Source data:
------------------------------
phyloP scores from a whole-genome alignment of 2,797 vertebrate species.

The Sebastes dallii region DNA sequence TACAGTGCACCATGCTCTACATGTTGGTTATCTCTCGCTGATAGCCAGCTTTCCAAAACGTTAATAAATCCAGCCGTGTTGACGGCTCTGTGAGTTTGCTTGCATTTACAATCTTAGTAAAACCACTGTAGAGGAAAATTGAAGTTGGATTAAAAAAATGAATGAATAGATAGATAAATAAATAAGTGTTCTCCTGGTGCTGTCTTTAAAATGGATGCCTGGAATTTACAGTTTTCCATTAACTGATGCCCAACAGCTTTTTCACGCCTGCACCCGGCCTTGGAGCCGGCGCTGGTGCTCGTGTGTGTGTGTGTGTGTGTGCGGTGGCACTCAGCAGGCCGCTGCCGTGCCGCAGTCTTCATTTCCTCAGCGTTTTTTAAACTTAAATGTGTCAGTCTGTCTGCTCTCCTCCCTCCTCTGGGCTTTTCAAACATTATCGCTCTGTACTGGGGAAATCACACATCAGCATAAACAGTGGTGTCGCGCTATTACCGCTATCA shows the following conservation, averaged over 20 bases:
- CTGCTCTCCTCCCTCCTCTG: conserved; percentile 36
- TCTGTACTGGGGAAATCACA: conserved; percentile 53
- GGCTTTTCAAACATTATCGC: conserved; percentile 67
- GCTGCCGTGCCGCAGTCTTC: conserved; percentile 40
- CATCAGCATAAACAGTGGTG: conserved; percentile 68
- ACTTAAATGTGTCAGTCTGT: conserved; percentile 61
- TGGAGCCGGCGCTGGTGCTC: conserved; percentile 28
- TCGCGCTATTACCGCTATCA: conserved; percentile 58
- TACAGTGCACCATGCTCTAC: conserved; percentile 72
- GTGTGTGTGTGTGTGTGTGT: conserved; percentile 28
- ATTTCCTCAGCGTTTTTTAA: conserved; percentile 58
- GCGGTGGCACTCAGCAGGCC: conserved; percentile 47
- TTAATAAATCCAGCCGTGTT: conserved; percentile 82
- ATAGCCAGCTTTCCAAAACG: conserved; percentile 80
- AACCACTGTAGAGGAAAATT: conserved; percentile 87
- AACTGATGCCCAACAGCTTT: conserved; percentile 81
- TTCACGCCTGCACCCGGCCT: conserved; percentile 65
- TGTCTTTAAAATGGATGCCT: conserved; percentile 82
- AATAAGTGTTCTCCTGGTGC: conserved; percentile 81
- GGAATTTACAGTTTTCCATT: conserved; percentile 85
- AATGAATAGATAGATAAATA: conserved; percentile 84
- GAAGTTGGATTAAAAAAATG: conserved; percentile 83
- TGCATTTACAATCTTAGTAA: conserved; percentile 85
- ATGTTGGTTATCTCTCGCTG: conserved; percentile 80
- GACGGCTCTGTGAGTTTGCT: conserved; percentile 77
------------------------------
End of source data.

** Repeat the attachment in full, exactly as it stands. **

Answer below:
phyloP scores from a whole-genome alignment of 2,797 vertebrate species.

The Sebastes dallii region DNA sequence TACAGTGCACCATGCTCTACATGTTGGTTATCTCTCGCTGATAGCCAGCTTTCCAAAACGTTAATAAATCCAGCCGTGTTGACGGCTCTGTGAGTTTGCTTGCATTTACAATCTTAGTAAAACCACTGTAGAGGAAAATTGAAGTTGGATTAAAAAAATGAATGAATAGATAGATAAATAAATAAGTGTTCTCCTGGTGCTGTCTTTAAAATGGATGCCTGGAATTTACAGTTTTCCATTAACTGATGCCCAACAGCTTTTTCACGCCTGCACCCGGCCTTGGAGCCGGCGCTGGTGCTCGTGTGTGTGTGTGTGTGTGTGCGGTGGCACTCAGCAGGCCGCTGCCGTGCCGCAGTCTTCATTTCCTCAGCGTTTTTTAAACTTAAATGTGTCAGTCTGTCTGCTCTCCTCCCTCCTCTGGGCTTTTCAAACATTATCGCTCTGTACTGGGGAAATCACACATCAGCATAAACAGTGGTGTCGCGCTATTACCGCTATCA shows the following conservation, averaged over 20 bases:
- CTGCTCTCCTCCCTCCTCTG: conserved; percentile 36
- TCTGTACTGGGGAAATCACA: conserved; percentile 53
- GGCTTTTCAAACATTATCGC: conserved; percentile 67
- GCTGCCGTGCCGCAGTCTTC: conserved; percentile 40
- CATCAGCATAAACAGTGGTG: conserved; percentile 68
- ACTTAAATGTGTCAGTCTGT: conserved; percentile 61
- TGGAGCCGGCGCTGGTGCTC: conserved; percentile 28
- TCGCGCTATTACCGCTATCA: conserved; percentile 58
- TACAGTGCACCATGCTCTAC: conserved; percentile 72
- GTGTGTGTGTGTGTGTGTGT: conserved; percentile 28
- ATTTCCTCAGCGTTTTTTAA: conserved; percentile 58
- GCGGTGGCACTCAGCAGGCC: conserved; percentile 47
- TTAATAAATCCAGCCGTGTT: conserved; percentile 82
- ATAGCCAGCTTTCCAAAACG: conserved; percentile 80
- AACCACTGTAGAGGAAAATT: conserved; percentile 87
- AACTGATGCCCAACAGCTTT: conserved; percentile 81
- TTCACGCCTGCACCCGGCCT: conserved; percentile 65
- TGTCTTTAAAATGGATGCCT: conserved; percentile 82
- AATAAGTGTTCTCCTGGTGC: conserved; percentile 81
- GGAATTTACAGTTTTCCATT: conserved; percentile 85
- AATGAATAGATAGATAAATA: conserved; percentile 84
- GAAGTTGGATTAAAAAAATG: conserved; percentile 83
- TGCATTTACAATCTTAGTAA: conserved; percentile 85
- ATGTTGGTTATCTCTCGCTG: conserved; percentile 80
- GACGGCTCTGTGAGTTTGCT: conserved; percentile 77